There seems to be no agreement as to what was the greatest thing before sliced bread, we just know that many now compete over what is the greatest thing since. But, in 1943, sliced bread was about to encounter the largest war in human history. The US government ban on sliced bread in January, 1943, deserves to be remembered.
How much power is there in a horsepower, where does the term come from, and how did it become the most common way of talking about the power of a car engine? In fact the history of horsepower begins in the 18th century, and with a man whose name has become synonymous with a measurement of power – James Watt. It is history that deserves to be remembered.
In 2003 Walter Gregg, then 82, said “Not too many people can say they’ve had a nuclear bomb dropped on them. Not too many would want to.” The 1958 Mars Bluff nuclear weapon incident deserves to be remembered.
The Sicily earthquake of 1693 was the most powerful in recorded Italian history, and was so devastating that it changed the nature of architecture throughout the region. It is history that deserves to be remembered.
Erik the Red is one of the most famous historical Norsemen today. His life was in some way that of a typical ‘Viking’, but ultimately he established for himself and his family a famous reputation. He led the first permanent settlements of Greenland, and indirectly the earliest recorded landing on American shores.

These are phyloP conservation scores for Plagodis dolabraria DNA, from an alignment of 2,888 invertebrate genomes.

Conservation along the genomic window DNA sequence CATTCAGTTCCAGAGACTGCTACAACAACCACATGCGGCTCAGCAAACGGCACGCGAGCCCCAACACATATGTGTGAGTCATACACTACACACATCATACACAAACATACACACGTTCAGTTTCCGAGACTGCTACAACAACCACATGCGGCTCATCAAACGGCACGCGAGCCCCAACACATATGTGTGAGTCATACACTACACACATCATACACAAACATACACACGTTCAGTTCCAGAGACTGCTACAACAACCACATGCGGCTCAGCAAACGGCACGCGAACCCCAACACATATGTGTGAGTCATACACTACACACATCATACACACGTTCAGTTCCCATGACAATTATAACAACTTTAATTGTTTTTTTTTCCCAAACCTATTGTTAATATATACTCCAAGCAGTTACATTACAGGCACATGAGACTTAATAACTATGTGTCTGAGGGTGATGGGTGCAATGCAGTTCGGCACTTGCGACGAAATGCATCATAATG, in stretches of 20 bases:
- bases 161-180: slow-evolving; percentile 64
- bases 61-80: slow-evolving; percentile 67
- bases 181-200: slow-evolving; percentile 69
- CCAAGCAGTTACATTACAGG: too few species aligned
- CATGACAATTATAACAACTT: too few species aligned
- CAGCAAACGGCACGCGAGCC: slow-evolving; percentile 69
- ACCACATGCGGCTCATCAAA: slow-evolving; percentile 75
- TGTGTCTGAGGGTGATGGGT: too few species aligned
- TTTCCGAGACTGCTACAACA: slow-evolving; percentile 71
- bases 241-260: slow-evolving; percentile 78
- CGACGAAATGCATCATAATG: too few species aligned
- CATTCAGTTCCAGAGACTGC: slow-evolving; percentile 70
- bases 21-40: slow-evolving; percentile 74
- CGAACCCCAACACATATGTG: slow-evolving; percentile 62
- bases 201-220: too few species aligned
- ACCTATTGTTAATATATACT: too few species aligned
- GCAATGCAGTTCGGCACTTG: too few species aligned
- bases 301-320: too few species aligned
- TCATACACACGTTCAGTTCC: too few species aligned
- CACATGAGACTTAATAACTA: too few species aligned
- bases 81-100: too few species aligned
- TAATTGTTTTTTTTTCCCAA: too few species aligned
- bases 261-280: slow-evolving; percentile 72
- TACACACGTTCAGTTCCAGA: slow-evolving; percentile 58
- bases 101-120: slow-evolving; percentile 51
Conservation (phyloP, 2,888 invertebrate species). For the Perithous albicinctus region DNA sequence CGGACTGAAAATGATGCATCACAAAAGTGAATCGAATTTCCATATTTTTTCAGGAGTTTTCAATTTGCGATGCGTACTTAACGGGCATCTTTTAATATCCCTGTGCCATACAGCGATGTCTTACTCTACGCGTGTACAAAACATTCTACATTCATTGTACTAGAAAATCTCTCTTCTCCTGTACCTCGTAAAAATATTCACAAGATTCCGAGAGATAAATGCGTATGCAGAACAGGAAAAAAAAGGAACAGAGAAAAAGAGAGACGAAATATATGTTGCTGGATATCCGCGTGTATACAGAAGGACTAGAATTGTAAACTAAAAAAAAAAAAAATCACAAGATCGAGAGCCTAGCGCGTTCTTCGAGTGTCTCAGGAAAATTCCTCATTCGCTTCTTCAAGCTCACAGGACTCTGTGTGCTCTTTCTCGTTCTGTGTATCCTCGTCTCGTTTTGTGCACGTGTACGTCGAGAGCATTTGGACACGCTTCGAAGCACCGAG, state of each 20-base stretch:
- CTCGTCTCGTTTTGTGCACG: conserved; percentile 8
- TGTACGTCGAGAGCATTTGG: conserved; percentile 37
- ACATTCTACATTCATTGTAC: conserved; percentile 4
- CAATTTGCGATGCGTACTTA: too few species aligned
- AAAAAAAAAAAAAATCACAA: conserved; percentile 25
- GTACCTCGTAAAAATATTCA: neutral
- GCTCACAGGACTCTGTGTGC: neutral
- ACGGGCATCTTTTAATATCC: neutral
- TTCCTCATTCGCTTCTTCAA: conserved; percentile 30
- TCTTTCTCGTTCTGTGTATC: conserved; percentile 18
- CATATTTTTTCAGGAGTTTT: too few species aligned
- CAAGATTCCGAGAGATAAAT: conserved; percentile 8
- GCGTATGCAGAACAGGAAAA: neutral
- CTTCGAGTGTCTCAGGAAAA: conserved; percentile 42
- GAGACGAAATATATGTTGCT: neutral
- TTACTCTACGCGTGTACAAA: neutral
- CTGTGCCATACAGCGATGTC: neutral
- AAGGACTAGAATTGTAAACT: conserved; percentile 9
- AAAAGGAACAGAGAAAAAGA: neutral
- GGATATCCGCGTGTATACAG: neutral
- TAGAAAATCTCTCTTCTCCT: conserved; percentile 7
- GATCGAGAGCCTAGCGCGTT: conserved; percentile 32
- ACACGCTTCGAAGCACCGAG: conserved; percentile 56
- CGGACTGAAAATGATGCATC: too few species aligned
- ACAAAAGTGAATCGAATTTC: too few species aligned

By May 1942, nearly half of the forty surface ships of the U.S. Asiatic fleet would be sunk, including the fleet’s largest vessel, the heavy cruiser USS Houston. But the improbable survival of one of the fleet’s vessels, the light cruiser USS Marblehead, is the stuff of legend. The extraordinary voyage of the Marblehead is history that deserves to be remembered.
The most successful of the Inca resistance leaders was the Spanish installed emperor, Manco Inca, who rebelled in 1535 and briefly threatened the Spaniard’s hold on the Empire. The last stand of the Inca Empire is history that deserves to be remembered.
In a sense, every day could be seen as the beginning of the new year, in that every day occurs about 365 days after the same day the previous year. So how did we come to adopt January 1st as the beginning of the year?
On December 30, 1853, the first draft of a treaty was signed that would complete the borders of the United States “lower 48.” The Gadsden purchase was grounded in the politics and economics of the era, had significant political ramifications on both sides of the border. It is history that deserves to be remembered.
In 1907, class friction in France was coming to a boil. In defiance of the strict rules being placed on them from their employers and high-class Parisians, men across Paris were walking off the job, determined not to be humiliated any longer. A great strike had begun, and the working class men who embodied it weren’t going to go back to work until they got what they deserved – moustaches.